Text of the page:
“I have seen and heard countless stories of appliances, clothing, water filtration systems and swimming pools rendered useless at large costs to these citizens, including water bills averaging over $100 each month. And to make it worse, these people can't even drink or use the water for many of their daily needs, and many who can afford it are buying bottled water to drink and cook. But not everyone is able to buy $100 of bottled water each month, and many of these people are making complaints that may be valid.
“So no, a fine of $3 million isn't nearly enough for this company that has almost destroyed this town and the health of these residents and the economics of the businesses located in Heavener! Maybe a good start while Veolia is working to fix the neglect they created at the water treatment plant is for Veolia to consider replacing all of the water pipes in town that this company helped destroy over the past 25 years. Then the next step would be for Veolia to pack up and move out of Heavener and the state of Oklahoma for good!”
By Congressman Markwayne Mullin
The opioid epidemic is personal to all of us. It is blind to party affiliation, socioeconomic status, geographic location, or age. We all know someone who has been affected by the opioid epidemic, whether it’s a friend, family member, or loved one.
Too many lives have been cut short by overdoses. In 2017, our country lost 70,237 people, including 775 Oklahomans, to drug overdoses. Since the start of the 21st century, we have lost nearly the same number of lives to the opioid crisis as we lost in World War II.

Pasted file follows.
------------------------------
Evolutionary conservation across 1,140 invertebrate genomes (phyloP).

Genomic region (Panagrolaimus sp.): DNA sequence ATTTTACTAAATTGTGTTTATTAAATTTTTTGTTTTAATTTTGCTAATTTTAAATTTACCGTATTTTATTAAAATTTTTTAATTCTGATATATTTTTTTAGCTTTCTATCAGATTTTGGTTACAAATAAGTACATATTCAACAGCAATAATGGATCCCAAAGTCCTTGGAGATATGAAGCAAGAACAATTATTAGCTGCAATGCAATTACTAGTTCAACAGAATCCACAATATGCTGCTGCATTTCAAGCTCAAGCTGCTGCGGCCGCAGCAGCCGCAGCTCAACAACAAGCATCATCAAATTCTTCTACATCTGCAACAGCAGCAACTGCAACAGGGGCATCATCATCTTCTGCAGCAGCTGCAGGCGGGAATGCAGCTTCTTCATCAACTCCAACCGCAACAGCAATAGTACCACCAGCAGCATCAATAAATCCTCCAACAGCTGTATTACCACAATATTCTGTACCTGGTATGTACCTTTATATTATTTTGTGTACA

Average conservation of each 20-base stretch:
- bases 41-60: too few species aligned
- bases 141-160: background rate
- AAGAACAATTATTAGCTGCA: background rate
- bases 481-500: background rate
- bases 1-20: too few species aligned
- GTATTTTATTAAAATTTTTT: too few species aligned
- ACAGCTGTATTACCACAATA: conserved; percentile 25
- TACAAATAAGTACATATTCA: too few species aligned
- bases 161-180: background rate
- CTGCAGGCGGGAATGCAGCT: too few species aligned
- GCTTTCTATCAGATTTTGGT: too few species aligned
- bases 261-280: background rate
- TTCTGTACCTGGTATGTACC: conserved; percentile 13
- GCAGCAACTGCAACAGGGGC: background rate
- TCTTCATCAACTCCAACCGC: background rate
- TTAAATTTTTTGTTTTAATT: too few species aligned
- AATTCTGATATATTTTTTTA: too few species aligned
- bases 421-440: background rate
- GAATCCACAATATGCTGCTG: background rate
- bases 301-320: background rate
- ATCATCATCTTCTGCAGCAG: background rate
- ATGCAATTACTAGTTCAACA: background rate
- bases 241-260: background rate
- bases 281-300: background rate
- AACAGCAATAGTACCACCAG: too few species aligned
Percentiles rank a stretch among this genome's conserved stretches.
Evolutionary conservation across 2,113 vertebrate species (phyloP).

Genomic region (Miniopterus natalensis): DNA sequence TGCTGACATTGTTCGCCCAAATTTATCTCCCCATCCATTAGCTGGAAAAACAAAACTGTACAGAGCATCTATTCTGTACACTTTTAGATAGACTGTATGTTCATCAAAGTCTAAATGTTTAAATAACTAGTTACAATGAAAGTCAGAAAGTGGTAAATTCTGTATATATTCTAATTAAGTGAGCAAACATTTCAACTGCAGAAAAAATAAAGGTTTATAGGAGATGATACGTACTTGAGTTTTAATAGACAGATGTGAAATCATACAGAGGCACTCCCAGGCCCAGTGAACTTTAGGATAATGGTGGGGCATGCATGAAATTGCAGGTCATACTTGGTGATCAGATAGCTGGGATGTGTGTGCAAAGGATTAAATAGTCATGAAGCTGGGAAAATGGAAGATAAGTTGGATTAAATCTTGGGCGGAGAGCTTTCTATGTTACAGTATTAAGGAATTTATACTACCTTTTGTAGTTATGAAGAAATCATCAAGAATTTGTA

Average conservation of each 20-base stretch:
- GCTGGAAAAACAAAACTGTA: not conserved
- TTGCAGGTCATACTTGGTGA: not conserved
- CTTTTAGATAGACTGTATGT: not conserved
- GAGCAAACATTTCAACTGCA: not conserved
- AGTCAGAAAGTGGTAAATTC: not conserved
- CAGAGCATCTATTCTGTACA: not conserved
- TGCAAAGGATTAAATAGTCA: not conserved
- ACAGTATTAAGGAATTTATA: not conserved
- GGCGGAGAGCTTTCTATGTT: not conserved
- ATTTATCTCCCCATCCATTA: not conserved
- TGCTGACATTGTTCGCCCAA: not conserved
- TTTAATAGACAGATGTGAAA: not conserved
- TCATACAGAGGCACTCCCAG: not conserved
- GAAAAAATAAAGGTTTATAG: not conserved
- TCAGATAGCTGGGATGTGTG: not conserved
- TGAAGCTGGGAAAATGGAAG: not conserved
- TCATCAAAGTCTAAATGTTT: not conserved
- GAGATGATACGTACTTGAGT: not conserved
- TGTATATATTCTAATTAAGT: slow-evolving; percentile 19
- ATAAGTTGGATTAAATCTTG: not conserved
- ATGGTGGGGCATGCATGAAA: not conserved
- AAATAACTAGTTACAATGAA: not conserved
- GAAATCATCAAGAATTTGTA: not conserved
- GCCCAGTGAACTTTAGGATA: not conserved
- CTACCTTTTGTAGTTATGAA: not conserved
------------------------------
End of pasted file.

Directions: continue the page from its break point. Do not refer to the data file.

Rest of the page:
There is no silver bullet to remedy the opioid epidemic, but both sides worked together to turn the tide of the crisis by passing legislation that has had real impact on lives in our communities. One year ago, President Trump signed the Substance Use-Disorder Prevention that Promotes Opioid Recovery and Treatment (SUPPORT) for Patients and Communities Act into law. It is the single largest congressional effort to combat a drug crisis in history.
The SUPPORT Act advances treatment and recovery initiatives for patients across the country, helping them to get access to the treatment they need. Communities also now have resources that help them find grants and other funding opportunities to combat the epidemic. Additionally, the SUPPORT Act takes steps to protect our communities and bolster our efforts to fight deadly synthetic drugs, like fentanyl.
Two pieces of legislation that I sponsored were included in the SUPPORT Act: the Every Prescription Conveyed Securely (EPCS) Act and the Tribal Addiction and Recovery Act (TARA). With doctors writing 710 prescriptions for every 1,000 individuals insured in Oklahoma in 2017, it is clear we need to bring more accountability to opioid prescribing. The EPCS Act mandates e-prescriptions for all controlled substances under Medicare Part D so prescriptions can be tracked electronically across state lines.
Combatting the opioid crisis in Indian Country has been an uphill battle. American Indians and Alaska Natives have the highest overdose rates among minorities and tribal health is chronically underfunded. Originally tribes had to partition states for access to opioid grants. TARA protects tribal sovereignty by providing tribes with direct access to State Targeted Response grants to fight the opioid crisis. My bill provides tribes with the resources needed to turn the tide of the opioid crisis in Indian Country.